The reaction scope was investigated under the optimized conditions, proving to be efficient in the N-cyclohexylation of 17 out of the 20 naturally occurring amino acids without protecting groups (Fig. 7). Sulfur containing compounds deactivated the palladium catalyst, making them inaccessible substrates for this methodology. Amino acids with non-polar, aliphatic R1 chains, including β-alanine (9, 9a9d), as well as those with polar uncharged (9e9i), aromatic (9j9l), and polar charged R1 chains (9m9q) were excellent substrates for the reaction and showed that functional groups such as alcohols, carboxylic acids, and amides were compatible. In the case of O-unprotected tyrosine (9k), the phenol ring was also reduced, but no side reactions were observed. By using OtBu-Tyr (3k), this problem was circumvented, and aromaticity was maintained. Lysine resulted in the doubly N-cyclohexylated product (9o), requiring that double the equivalents of phenol be added. Some substrates required the use of gentle heating at 50 °C, or the addition of methanol to the reaction solvent to solubilize the substrate in water. Given our success, we were set to test more challenging substrates such as di-, tri-, and tetra- peptides which, if necessary, could be later on conjugated to longer amino acid chains through traditional coupling processes. Glycine peptide chains were chosen as model substrates and were succesfully N-cyclohexylated (9r9t) with solubility being the only limitation to the process. The solubility of these peptides can be readily tuned by modifiying the different substituents in the R1 chains, making this an efficient procedure for their N-modification. Finally, various phenolic compounds were examined as coupling partners, with para-substitued compounds being well tolerated (9u9x), and di-substituted phenols leading to a lower yield due to steric effects (9y). When para-chloro phenol (8z) was used as the substrate, the product with the cleaved chlorine group was obtained in quantitative yields, consistent with previous reports29. To test for enantiomeric retention we selected product 9j since the α-proton could easily racemize due to its benzylic position. In addition, the reaction for phenylalanine (7j) was performed at 50 °C, making the conditions harsher than for most of the substrates. Upon running the reaction under the described conditions, we found that the N-cyclohexylated product 9j was generated without any racemization.

Fig. 7
figure 7

Amino acid and phenolic substrate scope for the N-cyclohexylation reaction.  Reaction conditions: 7, 7a-7t (0.2 mmol, 1 equiv.), 8, 8u-8y (0.3 mmol, 1.5 equiv.), HCO2Na (1.8 mmol, 6 equiv.), Pd/C (10 wt%, 0.2 mmol), H2O (1mL), 24 h, rt. [a] Temperature increased to 50 °C to improve solubility. [b] 1 mL of a 1:1 MeOH:H2O mixture was usedas the solvent. [c] 1 mmol of starting material used in 0.3 mL of 20% MeOH in H2O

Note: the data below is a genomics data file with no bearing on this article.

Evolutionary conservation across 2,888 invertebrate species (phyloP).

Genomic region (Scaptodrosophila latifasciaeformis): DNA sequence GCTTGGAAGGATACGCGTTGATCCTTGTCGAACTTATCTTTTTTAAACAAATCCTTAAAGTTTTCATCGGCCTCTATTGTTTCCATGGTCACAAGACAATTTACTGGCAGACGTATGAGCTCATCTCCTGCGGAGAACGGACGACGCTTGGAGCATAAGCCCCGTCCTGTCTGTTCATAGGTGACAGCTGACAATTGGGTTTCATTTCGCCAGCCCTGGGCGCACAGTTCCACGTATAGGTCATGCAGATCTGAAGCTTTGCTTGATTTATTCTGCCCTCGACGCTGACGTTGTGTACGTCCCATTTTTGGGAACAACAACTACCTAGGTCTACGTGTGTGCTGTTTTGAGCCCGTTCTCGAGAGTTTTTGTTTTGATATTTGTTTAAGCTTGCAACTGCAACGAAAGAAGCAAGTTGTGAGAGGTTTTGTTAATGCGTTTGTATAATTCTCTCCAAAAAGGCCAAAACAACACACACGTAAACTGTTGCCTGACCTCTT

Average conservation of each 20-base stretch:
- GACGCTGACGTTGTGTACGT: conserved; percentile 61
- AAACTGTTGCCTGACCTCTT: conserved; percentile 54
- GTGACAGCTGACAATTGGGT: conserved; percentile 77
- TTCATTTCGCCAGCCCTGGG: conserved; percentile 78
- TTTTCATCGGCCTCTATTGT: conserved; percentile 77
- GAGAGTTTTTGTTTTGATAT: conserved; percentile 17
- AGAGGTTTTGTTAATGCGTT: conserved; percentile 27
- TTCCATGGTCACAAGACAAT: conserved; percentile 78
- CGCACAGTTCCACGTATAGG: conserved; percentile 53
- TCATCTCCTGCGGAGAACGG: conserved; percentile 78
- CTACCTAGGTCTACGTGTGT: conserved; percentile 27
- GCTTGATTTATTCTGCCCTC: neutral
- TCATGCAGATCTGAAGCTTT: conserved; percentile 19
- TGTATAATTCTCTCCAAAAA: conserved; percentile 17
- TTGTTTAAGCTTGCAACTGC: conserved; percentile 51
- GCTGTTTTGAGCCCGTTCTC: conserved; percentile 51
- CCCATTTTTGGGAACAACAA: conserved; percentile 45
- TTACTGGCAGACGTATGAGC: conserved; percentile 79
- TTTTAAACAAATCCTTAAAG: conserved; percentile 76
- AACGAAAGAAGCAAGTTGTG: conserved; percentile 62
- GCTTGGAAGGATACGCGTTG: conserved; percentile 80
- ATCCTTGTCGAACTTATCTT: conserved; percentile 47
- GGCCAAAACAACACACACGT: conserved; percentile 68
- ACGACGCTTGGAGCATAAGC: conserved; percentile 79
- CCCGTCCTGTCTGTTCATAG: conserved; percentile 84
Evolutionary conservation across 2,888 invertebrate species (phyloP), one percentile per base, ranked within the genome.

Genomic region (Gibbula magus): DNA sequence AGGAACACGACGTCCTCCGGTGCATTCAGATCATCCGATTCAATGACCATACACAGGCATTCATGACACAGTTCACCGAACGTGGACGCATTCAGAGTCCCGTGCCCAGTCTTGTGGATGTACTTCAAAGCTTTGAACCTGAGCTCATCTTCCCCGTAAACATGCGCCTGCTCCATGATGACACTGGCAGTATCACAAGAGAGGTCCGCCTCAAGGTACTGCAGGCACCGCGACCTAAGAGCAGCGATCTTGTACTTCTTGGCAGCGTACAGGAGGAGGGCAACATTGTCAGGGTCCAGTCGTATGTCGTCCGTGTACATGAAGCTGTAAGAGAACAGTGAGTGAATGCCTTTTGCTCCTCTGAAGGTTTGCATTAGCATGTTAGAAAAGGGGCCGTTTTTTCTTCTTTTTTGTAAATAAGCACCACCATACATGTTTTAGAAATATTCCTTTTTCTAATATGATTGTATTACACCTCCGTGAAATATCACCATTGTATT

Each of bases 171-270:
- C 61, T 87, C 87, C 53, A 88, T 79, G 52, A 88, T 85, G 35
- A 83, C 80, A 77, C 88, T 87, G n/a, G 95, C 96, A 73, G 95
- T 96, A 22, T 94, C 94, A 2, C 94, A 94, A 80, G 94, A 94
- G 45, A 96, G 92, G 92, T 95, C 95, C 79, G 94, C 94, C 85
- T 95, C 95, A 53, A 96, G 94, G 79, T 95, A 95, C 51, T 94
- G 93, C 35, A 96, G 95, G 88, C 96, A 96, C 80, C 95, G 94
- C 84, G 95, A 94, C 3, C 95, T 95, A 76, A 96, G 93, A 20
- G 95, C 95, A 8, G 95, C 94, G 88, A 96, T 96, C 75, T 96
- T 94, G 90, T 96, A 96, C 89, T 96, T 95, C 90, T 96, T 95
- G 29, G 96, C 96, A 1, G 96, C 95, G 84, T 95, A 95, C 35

Bio-renewable feedstocks were successfully used to synthesize N-modified amino acids with phenols as the alkylation reagents and Pd/C as the catalyst. The N-arylation requires high temperatures due to the high energy required to aromatize the cyclohexyl ring. Nevertheless, the N-cyclohexylation was successfully achieved for 17 out of the 20 naturally occurring amino acids under bio-compatible conditions without racemization. With these techniques in hand, we hope that we can move towards the use of more sustainable feedstocks for the modification of bio-compounds with applications in chemical biology, pharmaceuticals, and agrochemicals.


Amino acid N-arylation

In an acid washed, flame dried, U-shaped microwave vial, charged with a stir bar; the amino acid (0.24 mmol, 1equiv.), CaCO3 (4.8 mg, 0.048 mmol, 0.2 equiv.), and the dried Pd/C (5 wt%) (0.48 mmol, 51.1 mg) were added under air. The vial was flushed with oxygen three times and 1 mL of dry, oxygen saturated toluene was then added under an oxygen flow. 2-Cyclohexen-1-one (0.48 mmol, 47 µL) was finally added to the vial via syringe. The vial was capped with a Teflon-lined septa fitted within an aluminum crimp cap and was submerged in a preheated oil bath at 140 °C with stirring at 500 rpm for the indicated time. The reaction was then lifted from the oil bath and left to cool down to room temperature without interrupting the stirring. The aluminum cap was removed, and the reaction was diluted using ethyl acetate. The Pd/C was then removed by filtration through celite, washing with additional ethyl acetate. Solvent was removed in vacuo and residue was purified by preparatory TLC on silica gel. See Supplementary Notes 13 for comments on catalyst activation, toluene O2 saturation and reproducibility.

Amino acid N-cyclohexylation

In a U-shaped microwave vial, charged with a stir bar, the amino acid (0.2 mmol, 1 equiv.), phenol (0.3 mmol, 1.5 equiv.), HCO2Na (1.8 mmol, 6 equiv.), and Pd/C (10 wt%) (0.2 mmol, 25.5 mg) were added under air. The vial was flushed with argon three times and 1 mL of distilled water was then added under an argon flow. The vial was capped with a rubber septum and stirring was set at 500 rpm for 24 h at the indicated temperature. The septum was then removed and the reaction was diluted using distilled water. The Pd/C was then removed by filtration through celite, washing with additional water and methanol. Reaction was acidified to pH = 0 with HCl to be able to remove formic acid in vacuo. The reaction mixture was then neutralized, concentrated in vacuo and filtered with cold methanol, to remove NaCl, in order to obtain the pure product.

Materials and experimental procedures

See Supplementary Methods and Supplementary Notes 13.

Kinetic studies

See Supplementary Figure 1 and Supplementary Table 1.

Reaction optimization

See Supplementary Table 2.

Catalyst characterization

See Supplementary Note 4 and Supplementary Figures 35.

Characterization of products

See Supplementary Figures 616 for HPLC chromatograms and Supplementary Figures 17101 for NMR spectra.

Data availability

We declare that the data supporting the findings of this study are available within the article and Supplementary Information file, or from the corresponding author upon reasonable request.